ASIC survey to look at organisations’ resilience to cyber attacks
Governance Institute’s new GovBuzz podcast series provides the most up-to-date insights into governance and risk management leadership from leading industry professionals. The series, Individual and Collective Leadership Driving Performance, includes highlights from a number of key sessions from our recent Governance and Risk Management Forum in Sydney.
The podcasts are an excellent way for our members and extended audiences to hear from industry leaders on key issues facing businesses.
In the first podcast, titled Cybersecurity – what we did next, we hear from Eden Winokur, Head of Cyber at Hall, and Wilcox and Christoph Strizik, Chief Information Security Officer for Origin Energy, as they discuss practical strategies for quickly assessing the impact of cybersecurity incidents.
Throughout the podcast, both panellists speak of the importance of cybersecurity governance to businesses and organisations and emphasise the need for planning.
Eden Winokur said, ‘We don’t need to reinvent the wheel, but we do need to incorporate cyber risk and we do need to turn our mind to how cyber is unique in that space and make sure it fits within the plan.’
‘You can’t do it to zero, but you can take steps to mitigate your risk. You can put in place processes and documentation that mitigates your risk.’
Chistroph Strizik provided an insight into the reality of the problem with the sobering statistic that ‘there are 250 cybercrime groups out there.’
‘You can make a case that about 10% of those will have a strong interest in your company based on what you do as a business.’
The KordaMentha sponsored session offered a wake-up call to all attendees to look at their own organisations and see where they can improve when it comes to their own cybersecurity.
To find out more, visit our Good Governance Guide – Cybersecurity resource on our website
The second episode focused on The State of Risk. This episode featured a panel including Lee Sullivan, Chief Risk Officer at Minter Ellison, Phil Grindley FGIA, Head of Risk at Wesley Mission and Harry Godber, Head of Strategy and General Counsel at Flare & Non-executive Director, FinTech Australia.
The trio discuss converging economic and geo-political pressures, population growth and the challenges of rising inequality. Throughout the session, the panellists answered the audience’s burning questions and offered us an understanding as to how they implement leadership when it comes to risk.
Lee addressed a question about how to overcome the issue of what is known as the ‘Rogue Partner’ (which, as the name suggests, is an organisational partner that operates in their own self-interests). He said the way to prevent this comes down to ‘culture.’
‘Culture is a huge thing. Getting the culture right from the top, getting a clear direction should help keep a consolidated perspective moving forward.’
Harry Godber provided audiences with a helpful understanding of the current risks for businesses when it comes to the labour market, describing post-COVID labour markets as ‘stickier than they’ve been for a very long time.’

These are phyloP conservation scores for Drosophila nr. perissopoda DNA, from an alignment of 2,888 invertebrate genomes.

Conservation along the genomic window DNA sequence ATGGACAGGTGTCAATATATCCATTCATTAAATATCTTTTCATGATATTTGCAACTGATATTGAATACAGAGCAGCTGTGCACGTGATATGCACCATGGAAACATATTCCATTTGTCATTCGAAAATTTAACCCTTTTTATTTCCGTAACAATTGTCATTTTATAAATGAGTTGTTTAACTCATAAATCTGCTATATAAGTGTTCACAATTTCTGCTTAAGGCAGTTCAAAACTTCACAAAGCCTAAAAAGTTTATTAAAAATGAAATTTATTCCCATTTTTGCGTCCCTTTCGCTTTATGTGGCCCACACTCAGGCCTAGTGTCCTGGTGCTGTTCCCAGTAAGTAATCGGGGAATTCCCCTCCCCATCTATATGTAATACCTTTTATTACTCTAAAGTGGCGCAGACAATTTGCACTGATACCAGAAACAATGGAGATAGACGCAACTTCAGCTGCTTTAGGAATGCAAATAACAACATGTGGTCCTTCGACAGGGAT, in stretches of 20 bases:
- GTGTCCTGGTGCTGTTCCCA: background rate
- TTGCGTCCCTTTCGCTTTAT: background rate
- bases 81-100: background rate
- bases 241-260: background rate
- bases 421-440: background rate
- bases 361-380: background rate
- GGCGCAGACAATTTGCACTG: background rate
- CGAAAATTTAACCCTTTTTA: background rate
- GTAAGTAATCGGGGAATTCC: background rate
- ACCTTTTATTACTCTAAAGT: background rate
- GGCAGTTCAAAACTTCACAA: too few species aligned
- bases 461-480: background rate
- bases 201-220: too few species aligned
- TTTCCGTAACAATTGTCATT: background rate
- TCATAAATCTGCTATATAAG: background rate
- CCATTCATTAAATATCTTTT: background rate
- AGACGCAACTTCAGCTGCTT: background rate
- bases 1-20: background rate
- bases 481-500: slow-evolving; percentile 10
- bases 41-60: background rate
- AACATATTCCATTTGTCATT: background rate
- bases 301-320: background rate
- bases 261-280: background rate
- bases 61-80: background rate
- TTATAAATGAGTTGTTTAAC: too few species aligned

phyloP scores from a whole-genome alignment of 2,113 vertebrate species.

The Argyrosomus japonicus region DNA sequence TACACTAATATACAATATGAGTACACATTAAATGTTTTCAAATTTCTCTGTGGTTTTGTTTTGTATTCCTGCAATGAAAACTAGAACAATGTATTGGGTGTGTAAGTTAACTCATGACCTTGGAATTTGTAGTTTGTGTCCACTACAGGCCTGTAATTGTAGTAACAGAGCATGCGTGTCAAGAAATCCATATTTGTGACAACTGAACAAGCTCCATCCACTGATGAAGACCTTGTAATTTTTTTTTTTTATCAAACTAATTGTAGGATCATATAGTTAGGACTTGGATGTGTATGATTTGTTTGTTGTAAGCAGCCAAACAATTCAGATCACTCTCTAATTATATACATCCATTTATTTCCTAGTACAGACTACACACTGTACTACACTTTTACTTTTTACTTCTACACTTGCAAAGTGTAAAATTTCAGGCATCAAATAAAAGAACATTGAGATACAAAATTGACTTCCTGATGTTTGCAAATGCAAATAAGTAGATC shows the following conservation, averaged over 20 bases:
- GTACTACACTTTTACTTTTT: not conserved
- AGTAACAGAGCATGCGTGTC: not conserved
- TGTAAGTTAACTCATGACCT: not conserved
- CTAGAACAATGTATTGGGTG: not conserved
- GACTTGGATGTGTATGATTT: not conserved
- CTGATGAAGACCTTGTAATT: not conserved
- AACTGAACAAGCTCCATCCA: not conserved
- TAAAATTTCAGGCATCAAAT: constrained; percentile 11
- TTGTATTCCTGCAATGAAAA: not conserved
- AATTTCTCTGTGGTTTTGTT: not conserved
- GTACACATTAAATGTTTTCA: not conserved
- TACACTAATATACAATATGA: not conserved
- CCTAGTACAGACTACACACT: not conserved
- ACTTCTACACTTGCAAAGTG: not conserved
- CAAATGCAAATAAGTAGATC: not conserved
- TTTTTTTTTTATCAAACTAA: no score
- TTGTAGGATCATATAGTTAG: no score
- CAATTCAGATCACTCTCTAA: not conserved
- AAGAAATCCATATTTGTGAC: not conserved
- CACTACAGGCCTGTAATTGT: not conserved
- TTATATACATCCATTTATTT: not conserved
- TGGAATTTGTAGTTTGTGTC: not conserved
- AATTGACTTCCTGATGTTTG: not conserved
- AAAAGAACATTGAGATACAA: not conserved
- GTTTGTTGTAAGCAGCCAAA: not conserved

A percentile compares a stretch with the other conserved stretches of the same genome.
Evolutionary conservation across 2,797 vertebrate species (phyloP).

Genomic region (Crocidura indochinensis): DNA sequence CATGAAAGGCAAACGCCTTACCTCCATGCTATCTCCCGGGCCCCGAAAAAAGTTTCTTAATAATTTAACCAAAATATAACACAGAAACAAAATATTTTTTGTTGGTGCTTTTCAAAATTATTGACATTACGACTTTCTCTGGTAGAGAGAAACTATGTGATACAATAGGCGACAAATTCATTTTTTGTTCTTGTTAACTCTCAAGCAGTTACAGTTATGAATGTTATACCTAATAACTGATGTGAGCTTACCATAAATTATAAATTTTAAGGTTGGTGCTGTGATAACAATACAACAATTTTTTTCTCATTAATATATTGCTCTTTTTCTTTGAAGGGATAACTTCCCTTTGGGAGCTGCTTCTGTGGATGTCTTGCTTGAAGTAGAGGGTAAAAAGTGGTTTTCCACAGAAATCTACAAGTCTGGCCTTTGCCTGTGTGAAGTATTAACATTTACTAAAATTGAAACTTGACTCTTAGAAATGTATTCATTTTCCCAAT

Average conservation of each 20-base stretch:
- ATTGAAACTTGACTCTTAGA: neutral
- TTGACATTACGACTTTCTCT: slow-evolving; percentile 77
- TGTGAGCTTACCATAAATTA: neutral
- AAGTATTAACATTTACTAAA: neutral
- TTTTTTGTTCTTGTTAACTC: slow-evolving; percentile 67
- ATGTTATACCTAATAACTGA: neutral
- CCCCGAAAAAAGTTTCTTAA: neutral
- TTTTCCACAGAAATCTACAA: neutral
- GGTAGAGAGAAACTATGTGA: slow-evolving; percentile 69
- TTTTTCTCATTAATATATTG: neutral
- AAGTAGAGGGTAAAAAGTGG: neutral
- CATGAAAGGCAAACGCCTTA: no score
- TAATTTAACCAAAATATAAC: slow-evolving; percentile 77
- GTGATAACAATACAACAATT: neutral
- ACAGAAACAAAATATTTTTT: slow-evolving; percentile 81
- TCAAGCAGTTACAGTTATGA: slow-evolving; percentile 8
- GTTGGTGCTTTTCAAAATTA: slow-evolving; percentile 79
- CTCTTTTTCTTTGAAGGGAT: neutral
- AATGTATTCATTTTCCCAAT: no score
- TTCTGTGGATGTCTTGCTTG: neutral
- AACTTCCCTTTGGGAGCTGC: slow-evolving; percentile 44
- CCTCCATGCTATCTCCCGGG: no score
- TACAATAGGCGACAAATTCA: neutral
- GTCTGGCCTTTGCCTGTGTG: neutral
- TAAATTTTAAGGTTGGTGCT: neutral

‘The majority of CEOs are saying that recruitment and workforce planning is one of the largest risks that they see for their businesses over the next two or three years.’
Governance Institute of Australia has some helpful resources around risk management. View our Good Governance Guide — Risk management overview on our website.
The third episode featured a discussion titled How Organisational Leadership Delivers ESG Vision. The panel, sponsored and chaired by LexisNexis, saw Robyn Parkin, Head of Sustainability at Ethical Partners Funds Management and Tracey Dodd, researcher at the University of Adelaide and founder and CEO of the advisory firm Sustainable Innovation, discuss building a strategy with full board & executive buy-in & how organisation-wide ownership drives its proper implementation.
‘One crucial aspect to ESG is that of stewardship’, says Dr Dodd, who defines stewardship as the willingness and action of an individual or an entity to take accountability for an act in the long-term interest of a business.
The need to include staff in long-term goals to achieve ESG targets was also reiterated by Robyn Parkin who emphasised the need to bring staff along the journey.
‘It is not about a checkbox. It’s about actually fundamentally changing the way you think about your business and not being tokenistic.’
‘The staff can 100% tell if you’re tokenistic and it’s not an added-on externality or siloed.’
Dr Dodd suggests that organisations should have indicators for measuring stewardship and suggests that employee motivation resides somewhere between self-maximising & attaining money and caring about the purpose (stewardship theory).
‘We are a very diverse world, and some people are going to be motivated by different things.’
Governance Institute has a number of resources to help you develop a better understanding of responsibilities when it comes to governance around ESG and stewardship. You can find our Good Governance Guide — Stewardship on our website.